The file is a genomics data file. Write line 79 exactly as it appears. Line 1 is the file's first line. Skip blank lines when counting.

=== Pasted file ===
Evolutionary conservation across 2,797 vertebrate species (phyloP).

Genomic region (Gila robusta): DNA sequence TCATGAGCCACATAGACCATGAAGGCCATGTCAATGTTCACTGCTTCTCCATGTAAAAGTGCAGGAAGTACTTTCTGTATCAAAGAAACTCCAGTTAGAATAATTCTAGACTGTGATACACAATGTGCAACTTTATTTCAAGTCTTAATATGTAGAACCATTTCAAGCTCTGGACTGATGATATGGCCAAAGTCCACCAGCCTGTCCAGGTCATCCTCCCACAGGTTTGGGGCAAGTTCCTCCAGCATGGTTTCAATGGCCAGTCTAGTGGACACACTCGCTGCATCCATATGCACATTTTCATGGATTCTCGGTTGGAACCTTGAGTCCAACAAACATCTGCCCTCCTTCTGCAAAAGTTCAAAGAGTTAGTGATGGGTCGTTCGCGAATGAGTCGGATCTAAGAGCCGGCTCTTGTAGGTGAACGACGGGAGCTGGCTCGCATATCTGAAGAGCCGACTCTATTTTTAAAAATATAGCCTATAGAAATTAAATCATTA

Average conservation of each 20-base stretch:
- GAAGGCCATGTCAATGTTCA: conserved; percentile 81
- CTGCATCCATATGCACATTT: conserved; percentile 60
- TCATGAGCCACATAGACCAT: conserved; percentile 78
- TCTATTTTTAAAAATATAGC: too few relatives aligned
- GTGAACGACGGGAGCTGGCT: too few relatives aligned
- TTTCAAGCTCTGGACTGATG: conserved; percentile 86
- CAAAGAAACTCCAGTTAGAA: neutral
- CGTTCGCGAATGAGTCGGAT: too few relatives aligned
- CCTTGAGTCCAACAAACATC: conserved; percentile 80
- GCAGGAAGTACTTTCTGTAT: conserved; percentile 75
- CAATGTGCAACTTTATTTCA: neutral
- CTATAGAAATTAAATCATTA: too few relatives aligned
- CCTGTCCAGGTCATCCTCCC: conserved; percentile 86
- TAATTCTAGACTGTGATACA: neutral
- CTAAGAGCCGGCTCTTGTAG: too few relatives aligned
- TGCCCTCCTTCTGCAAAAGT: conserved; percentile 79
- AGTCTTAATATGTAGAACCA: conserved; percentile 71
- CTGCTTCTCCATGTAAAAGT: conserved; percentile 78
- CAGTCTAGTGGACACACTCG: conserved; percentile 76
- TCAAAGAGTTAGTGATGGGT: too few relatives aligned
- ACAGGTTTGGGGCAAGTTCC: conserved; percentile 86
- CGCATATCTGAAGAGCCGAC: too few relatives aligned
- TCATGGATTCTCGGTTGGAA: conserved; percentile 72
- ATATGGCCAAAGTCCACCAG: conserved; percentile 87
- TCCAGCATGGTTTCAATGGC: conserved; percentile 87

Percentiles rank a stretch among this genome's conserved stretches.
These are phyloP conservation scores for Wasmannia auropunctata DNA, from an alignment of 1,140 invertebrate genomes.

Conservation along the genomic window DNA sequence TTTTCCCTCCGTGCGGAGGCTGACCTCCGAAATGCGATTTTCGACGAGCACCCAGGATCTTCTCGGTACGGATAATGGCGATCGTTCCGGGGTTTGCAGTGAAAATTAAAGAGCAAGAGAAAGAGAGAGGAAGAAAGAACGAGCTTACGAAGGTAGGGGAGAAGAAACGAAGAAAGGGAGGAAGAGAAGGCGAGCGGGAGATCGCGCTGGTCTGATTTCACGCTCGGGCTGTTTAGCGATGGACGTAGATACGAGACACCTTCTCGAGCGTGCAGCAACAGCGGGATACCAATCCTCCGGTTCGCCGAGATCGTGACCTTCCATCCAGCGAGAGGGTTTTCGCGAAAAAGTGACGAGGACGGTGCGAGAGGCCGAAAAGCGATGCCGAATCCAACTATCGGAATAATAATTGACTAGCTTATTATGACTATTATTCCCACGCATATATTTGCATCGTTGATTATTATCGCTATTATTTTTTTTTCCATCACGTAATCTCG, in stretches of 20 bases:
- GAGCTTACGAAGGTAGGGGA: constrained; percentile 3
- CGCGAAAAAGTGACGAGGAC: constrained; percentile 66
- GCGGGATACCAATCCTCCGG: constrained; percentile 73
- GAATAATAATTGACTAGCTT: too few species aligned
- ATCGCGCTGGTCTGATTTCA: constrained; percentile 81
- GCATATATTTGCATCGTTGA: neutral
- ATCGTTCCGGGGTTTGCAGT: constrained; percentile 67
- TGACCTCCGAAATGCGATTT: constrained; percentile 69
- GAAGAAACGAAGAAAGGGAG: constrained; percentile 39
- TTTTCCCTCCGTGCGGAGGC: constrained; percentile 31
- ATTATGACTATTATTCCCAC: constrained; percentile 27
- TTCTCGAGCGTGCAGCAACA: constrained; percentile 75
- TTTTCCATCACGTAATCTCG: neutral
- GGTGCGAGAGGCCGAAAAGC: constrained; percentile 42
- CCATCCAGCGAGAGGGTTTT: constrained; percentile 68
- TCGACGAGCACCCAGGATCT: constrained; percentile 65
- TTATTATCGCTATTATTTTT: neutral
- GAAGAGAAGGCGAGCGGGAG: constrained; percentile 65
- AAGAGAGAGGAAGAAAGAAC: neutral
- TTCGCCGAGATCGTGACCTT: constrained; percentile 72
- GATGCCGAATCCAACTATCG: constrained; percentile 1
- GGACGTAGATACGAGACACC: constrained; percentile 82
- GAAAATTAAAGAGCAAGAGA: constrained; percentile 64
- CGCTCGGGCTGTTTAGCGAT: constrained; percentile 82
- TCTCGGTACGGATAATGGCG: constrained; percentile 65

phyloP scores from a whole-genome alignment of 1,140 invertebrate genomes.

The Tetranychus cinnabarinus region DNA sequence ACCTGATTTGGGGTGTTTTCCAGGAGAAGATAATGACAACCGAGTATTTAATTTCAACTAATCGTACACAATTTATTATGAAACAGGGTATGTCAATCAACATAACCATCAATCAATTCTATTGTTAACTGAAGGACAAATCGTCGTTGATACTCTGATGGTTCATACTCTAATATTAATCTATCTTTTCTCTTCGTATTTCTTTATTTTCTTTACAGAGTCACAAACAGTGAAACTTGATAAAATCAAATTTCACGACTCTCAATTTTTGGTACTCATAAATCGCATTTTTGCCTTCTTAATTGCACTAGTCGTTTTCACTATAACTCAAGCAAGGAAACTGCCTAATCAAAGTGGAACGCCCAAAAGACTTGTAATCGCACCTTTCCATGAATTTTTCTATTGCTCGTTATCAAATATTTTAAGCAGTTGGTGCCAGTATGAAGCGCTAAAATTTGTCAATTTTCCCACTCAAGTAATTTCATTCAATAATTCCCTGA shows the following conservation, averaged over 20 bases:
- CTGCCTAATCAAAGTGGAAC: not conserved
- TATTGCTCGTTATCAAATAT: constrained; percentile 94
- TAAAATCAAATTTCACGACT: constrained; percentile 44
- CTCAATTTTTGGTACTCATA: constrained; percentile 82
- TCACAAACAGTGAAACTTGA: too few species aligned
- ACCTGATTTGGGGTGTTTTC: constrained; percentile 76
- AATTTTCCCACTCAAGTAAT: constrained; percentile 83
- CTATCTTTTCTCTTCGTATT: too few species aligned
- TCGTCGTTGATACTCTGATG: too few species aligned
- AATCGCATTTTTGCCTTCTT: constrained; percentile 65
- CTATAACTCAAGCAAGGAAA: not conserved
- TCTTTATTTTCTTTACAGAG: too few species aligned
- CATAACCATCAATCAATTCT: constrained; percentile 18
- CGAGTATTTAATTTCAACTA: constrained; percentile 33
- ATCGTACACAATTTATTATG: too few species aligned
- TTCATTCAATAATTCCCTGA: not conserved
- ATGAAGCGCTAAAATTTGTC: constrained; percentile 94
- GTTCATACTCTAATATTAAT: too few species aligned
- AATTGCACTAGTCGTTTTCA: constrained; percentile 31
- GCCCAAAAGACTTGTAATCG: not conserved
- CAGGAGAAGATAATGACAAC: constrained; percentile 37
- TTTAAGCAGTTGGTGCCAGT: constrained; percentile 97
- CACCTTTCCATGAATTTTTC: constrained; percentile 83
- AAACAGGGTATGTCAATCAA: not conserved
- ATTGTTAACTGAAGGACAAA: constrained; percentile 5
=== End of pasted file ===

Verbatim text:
- CAGGAGAAGATAATGACAAC: constrained; percentile 37